Significant use of titanium in new aircraft designs, such as the Boeing Dreamliner, raised concerns about potential shortages of the lightweight metal. Titanium components represent 15 per cent of the total weight of the new Boeing aircraft.
But a new report from Roskill Information Services says that an oversupply condition will be in place for two, and possibly three, more years.
The reason? The global recession reduced demand for new aircraft, while new titanium supplies have come on stream. A slow takeoff for the 787 has also kept markets quiet.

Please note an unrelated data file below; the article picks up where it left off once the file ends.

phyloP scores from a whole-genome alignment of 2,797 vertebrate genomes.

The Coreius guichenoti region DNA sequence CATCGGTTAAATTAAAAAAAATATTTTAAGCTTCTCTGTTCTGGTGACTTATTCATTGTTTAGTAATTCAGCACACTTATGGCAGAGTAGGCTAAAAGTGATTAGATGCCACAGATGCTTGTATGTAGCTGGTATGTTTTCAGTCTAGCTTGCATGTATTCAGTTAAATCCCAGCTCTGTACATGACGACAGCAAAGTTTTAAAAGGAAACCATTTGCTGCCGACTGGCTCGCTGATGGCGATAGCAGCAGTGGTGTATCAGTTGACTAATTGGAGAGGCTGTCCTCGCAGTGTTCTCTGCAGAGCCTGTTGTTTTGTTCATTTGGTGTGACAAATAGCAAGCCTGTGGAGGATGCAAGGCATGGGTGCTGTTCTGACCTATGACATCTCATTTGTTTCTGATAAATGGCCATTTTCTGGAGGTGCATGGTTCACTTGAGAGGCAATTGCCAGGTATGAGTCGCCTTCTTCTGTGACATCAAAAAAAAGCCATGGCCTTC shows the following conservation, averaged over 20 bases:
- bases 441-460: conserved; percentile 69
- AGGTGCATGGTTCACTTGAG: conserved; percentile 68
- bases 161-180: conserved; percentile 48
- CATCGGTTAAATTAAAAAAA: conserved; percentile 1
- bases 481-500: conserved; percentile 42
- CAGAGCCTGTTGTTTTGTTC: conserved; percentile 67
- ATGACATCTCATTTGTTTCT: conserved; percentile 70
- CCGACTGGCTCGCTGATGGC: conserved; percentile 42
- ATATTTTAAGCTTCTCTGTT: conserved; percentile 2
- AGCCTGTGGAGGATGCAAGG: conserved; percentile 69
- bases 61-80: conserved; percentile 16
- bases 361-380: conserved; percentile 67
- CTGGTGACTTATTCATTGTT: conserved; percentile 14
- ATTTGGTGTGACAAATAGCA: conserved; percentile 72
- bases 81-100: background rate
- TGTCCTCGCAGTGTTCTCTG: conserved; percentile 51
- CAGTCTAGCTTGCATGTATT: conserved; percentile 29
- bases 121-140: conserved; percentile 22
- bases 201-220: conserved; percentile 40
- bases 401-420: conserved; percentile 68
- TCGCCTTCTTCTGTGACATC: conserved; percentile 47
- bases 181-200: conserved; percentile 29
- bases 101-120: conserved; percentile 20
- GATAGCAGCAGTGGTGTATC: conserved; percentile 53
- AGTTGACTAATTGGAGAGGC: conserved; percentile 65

Eighteen companies now make titanium sponge, of which nine are in China, compared with just two plants in 2000. In 2010, UTMK, a leading merchant supplier of sponge, started melting ingot on a trial basis and has entered into an agreement with Posco to set up a titanium slab plant in eastern Kazakhstan.
Scheduled expansions will boost capacity to 400,000 metric tons per year by 2015, up from 340,000, 85 percent of which is located in Russia, the USA, Japan and China.
Aerospace is the largest consumer of titanium, with 39 percent of the global market, followed by industrial (48 percent) and consumer (13 percent) uses, according to Roskill.
The shortage of sponge in 2006 triggered a spike in spot market prices from $7/kg to $30. Roskill says prices today are mostly below $10/kg.